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Rogue (Star Trek: Section 31, #2)
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Rogue (Star Trek: The Next Generation)

3.76 of 5 stars 3.76  ·  rating details  ·  435 ratings  ·  23 reviews
They are the self-appointed protectors of the Federation. Amoral, shrouded in secrecy, answerable to no one, Section 31 is the mysterious covert operations division of Starfleet, a rogue shadow group committed to safeguarding the Federation at any cost. Six months before their ultimate battle against the Borg for the fate of Earth, Captain Jean-Luc Piccard and the crew of ...more
Paperback, 362 pages
Published May 22nd 2001 by Pocket Books
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The Federation has a dark side it is called Section 31. There is a secret in the charter a secret organization outside the rule of law. This “agency” is first brought to light in Star Trek: Deep Space Nine, and then referred to by Star Trek: Enterprise. The novel Rogue by Andy Mangels and Michael A. Martin allows the world of The Next Generation to butt heads against it. Set in a flashback before the borg invasion but after the destruction of the Enterprise-D when the Enterprise-E is set to help ...more
This book tied together some episodes of Deep Space Nine, a bunch of published Star Trek books, some plot points from First Contact as well as at least five other Next Generation episodes. I found it enjoyable enough, but I think I would have preferred slightly more insight into what the enemies were doing. There were some rather abrupt character developments that I would have preferred to have been telegraphed or given some warning.
Apr 27, 2015 J rated it 2 of 5 stars  ·  review of another edition
Recommends it for: Star Trek Fans, Section 31 Fans
Rouge was a good book that I felt suffered from being something that Star Trek is not good at. Morally ambiguous.

The story revolves around the Geminus Gulf, an expanse of nearly 60 light years across. This area is almost devoid of anything noteworthy, a virtual desert in space on the edges of the United Federation of Planets and the Romulan Empire. The only oasis, the planet Chiaros IV.

Treaties between the two great powers have declared that neither side may claim this area until invited to do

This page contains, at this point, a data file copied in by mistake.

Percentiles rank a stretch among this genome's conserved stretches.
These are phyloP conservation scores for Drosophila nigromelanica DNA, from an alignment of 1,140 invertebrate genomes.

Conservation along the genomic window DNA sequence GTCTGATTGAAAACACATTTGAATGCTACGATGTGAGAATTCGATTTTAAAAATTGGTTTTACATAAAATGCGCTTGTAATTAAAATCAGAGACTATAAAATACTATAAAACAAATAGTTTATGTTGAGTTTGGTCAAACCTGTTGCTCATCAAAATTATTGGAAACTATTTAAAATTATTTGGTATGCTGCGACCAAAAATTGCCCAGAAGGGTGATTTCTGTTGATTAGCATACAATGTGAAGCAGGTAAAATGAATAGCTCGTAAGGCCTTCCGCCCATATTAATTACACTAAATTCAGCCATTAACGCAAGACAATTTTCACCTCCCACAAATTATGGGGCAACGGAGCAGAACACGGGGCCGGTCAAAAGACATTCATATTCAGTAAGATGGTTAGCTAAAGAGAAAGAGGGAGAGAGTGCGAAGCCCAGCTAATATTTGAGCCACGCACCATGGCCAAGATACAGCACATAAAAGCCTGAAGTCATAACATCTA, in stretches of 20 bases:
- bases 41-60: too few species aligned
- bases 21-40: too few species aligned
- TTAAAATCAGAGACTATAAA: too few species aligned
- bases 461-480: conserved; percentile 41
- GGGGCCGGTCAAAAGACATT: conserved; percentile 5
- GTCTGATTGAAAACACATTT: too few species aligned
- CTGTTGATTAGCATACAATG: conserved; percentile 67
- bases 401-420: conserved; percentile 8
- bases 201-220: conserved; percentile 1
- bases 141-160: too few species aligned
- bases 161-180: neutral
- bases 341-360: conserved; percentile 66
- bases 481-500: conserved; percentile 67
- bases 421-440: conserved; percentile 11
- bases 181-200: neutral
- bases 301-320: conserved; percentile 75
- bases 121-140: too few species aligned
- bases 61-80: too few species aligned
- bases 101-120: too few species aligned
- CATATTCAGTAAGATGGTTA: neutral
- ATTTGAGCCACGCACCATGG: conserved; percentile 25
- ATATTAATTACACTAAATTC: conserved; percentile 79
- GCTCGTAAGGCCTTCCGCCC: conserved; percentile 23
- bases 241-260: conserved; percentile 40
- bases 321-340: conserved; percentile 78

This was the first Star Trek book to have a homosexual character. I have no problem with that. But I was highly disappointed that the plot was very similar to the TOS Section 31 novel, Section 31: Cloak. Because of that, I can't give this book a good rating.

So, if you loved this book, you will probably enjoy Cloak.
While the twists and turns are great, at the end of the day, it's cliched.

This is how it always goes:

Senior secret agent finds a nice, impressionable junior officer for a mission. It's a recruitment drive and /or dangerous mission. The junior officer is all fired up.

The mission turns out south as expected but the recruit saves the day and yet sees just how amoral the senior spy and his agency are when they don't care who got hurt.

So they go Archer/Kirk/Sisko/Picard/ their original boss or mento
Q. What's brown and lies at the bottom of the Starship Enterprise's toilet.
A. The Captain's log!

My apologies for that beginning. :)

Very stylish cover. Hopefully I age as well as Patrick Stewart and still make women weak at the knees when I'm 70 years old. The back cover done a good job in making me pick this book in a veritable starship filling, array of novels that are available in the Star Trek: The Next Generation series. The title is just a tad too long though.

This was the kind of TNG novel
Derek Oberg
This was a good book. I really liked it. "Section 31" is a secret shadow government functioning within the Federation that sees itself as above the law. They justify their existence by claiming that they have the anonymity to take the morally grey courses of action that normal officers in Starfleet cannot due to their vaulted ideals.

This is the 2nd in a series of 4 books pitting Section 31 (a plot device from the series Deep Space 9) against other familiar Star Trek casts. In this book it's Cap